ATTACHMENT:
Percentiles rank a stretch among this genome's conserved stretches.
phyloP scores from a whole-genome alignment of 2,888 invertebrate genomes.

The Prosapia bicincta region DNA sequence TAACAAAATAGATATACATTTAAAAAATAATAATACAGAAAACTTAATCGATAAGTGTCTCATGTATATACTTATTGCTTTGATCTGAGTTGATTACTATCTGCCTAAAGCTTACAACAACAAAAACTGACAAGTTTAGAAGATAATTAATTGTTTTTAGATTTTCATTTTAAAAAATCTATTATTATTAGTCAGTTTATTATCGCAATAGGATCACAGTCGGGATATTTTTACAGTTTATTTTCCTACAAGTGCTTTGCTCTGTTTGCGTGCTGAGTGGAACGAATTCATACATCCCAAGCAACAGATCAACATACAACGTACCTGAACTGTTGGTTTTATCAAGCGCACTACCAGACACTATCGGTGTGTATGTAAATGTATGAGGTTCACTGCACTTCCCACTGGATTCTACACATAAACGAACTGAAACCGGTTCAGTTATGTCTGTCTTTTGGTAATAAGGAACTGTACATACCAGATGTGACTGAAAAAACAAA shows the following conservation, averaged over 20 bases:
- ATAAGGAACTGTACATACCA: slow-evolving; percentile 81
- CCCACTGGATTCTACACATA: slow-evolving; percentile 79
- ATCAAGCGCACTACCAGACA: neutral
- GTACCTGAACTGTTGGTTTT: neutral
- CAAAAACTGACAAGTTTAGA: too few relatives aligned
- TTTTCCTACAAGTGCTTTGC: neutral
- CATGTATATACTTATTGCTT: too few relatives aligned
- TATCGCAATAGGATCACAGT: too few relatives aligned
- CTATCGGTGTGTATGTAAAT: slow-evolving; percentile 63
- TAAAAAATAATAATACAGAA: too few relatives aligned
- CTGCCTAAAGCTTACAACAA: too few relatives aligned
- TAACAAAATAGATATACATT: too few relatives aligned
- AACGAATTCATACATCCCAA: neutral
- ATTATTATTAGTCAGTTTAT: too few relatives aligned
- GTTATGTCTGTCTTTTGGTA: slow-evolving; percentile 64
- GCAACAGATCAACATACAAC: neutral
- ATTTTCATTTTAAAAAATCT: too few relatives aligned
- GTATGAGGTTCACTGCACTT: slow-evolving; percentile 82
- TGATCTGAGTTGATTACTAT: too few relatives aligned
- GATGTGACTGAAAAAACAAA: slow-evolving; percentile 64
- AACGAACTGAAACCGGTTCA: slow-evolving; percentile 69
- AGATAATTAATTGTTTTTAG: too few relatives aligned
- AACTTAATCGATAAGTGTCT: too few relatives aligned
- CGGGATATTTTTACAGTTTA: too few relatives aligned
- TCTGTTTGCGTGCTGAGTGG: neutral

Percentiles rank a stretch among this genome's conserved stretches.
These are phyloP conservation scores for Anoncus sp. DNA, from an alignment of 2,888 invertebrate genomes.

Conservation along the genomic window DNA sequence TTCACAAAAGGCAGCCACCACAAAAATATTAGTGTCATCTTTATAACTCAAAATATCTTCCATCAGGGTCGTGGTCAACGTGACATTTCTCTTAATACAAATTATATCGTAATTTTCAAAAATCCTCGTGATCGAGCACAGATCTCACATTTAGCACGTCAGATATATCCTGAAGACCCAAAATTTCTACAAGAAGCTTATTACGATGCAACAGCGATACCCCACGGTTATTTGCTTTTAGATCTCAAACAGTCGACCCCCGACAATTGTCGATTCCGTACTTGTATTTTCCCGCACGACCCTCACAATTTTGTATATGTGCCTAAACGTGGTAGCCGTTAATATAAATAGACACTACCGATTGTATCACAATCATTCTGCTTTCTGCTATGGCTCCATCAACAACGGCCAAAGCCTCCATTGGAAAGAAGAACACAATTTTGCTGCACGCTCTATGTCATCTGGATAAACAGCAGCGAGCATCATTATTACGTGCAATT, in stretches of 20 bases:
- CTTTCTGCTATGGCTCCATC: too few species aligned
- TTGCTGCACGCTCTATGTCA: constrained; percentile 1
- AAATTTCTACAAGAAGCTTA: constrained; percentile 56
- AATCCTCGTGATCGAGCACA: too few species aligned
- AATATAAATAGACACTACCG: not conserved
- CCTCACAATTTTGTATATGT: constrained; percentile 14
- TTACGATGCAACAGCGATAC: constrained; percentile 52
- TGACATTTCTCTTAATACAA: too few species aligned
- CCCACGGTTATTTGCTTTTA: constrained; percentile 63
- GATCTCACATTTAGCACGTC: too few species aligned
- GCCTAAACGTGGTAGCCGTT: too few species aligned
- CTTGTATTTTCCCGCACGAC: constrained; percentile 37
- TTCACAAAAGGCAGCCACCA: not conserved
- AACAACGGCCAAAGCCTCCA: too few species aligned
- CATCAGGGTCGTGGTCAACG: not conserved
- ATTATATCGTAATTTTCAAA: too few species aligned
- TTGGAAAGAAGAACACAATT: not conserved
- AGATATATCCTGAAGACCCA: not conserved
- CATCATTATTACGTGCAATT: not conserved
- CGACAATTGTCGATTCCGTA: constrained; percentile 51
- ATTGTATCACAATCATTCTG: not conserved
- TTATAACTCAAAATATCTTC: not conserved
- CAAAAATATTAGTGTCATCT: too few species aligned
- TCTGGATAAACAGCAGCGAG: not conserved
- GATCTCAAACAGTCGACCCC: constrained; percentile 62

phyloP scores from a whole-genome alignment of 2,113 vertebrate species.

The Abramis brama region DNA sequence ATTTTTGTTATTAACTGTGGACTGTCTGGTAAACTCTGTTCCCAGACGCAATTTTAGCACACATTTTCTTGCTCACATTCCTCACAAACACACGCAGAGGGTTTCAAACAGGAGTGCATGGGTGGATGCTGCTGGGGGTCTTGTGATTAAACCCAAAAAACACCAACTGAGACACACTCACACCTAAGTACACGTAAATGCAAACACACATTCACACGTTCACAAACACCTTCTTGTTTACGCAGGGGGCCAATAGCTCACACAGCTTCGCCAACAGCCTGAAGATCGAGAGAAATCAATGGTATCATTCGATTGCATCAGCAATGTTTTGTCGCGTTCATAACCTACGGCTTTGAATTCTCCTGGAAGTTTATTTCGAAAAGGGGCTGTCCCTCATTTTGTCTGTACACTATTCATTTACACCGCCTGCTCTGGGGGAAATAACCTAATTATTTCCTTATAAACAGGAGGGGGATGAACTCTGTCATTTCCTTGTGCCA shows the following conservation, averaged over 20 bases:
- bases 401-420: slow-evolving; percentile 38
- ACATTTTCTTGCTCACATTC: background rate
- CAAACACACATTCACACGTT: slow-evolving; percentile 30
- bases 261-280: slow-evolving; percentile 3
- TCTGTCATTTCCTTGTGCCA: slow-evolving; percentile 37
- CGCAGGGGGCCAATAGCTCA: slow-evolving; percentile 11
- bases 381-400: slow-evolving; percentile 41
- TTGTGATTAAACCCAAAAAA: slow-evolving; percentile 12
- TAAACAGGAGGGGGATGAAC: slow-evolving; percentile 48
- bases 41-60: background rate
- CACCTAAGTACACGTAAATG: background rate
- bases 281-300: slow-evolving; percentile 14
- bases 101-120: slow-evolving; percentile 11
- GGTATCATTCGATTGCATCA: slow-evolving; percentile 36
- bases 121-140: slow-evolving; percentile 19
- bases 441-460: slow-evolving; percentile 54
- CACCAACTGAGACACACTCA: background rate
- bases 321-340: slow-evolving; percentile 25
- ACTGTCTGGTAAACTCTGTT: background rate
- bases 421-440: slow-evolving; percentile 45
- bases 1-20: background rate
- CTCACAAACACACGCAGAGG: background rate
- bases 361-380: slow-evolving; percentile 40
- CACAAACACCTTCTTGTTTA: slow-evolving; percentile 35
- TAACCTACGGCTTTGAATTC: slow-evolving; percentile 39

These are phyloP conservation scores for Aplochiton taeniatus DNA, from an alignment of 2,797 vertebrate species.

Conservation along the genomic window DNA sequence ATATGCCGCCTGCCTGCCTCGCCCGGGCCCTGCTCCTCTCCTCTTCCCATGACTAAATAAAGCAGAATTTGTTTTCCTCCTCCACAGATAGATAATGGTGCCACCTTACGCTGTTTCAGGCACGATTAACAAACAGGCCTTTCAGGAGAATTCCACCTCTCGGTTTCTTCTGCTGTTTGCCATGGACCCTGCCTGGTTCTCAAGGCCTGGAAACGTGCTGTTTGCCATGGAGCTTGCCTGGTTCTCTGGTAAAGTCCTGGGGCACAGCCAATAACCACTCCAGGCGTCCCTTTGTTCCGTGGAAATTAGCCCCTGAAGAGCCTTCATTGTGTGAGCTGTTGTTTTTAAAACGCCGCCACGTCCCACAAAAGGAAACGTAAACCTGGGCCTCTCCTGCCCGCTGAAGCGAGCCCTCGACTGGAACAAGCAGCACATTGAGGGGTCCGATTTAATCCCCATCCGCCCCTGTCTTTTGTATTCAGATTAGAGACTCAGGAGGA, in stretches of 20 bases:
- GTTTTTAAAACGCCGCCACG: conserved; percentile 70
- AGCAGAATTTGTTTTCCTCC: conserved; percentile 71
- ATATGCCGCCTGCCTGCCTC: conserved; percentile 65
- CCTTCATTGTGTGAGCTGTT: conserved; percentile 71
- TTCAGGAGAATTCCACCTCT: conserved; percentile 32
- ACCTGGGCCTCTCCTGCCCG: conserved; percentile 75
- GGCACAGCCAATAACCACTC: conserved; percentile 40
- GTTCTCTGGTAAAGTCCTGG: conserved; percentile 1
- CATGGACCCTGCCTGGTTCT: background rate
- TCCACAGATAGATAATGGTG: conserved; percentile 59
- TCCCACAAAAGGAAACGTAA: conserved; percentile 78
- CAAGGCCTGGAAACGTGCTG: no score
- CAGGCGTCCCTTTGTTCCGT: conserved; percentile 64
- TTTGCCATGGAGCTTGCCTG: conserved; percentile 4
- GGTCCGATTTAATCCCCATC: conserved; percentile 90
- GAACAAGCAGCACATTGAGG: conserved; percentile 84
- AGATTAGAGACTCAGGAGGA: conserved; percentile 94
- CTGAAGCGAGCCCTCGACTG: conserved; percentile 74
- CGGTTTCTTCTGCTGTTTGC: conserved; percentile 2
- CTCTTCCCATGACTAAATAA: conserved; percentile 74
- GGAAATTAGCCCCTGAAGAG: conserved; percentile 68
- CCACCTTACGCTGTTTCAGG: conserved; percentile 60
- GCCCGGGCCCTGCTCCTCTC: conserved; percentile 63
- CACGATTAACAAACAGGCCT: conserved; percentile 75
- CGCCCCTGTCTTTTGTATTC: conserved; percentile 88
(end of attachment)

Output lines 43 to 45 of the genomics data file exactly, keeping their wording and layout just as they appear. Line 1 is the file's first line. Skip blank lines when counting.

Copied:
- CTTGTATTTTCCCGCACGAC: constrained; percentile 37
- TTCACAAAAGGCAGCCACCA: not conserved
- AACAACGGCCAAAGCCTCCA: too few species aligned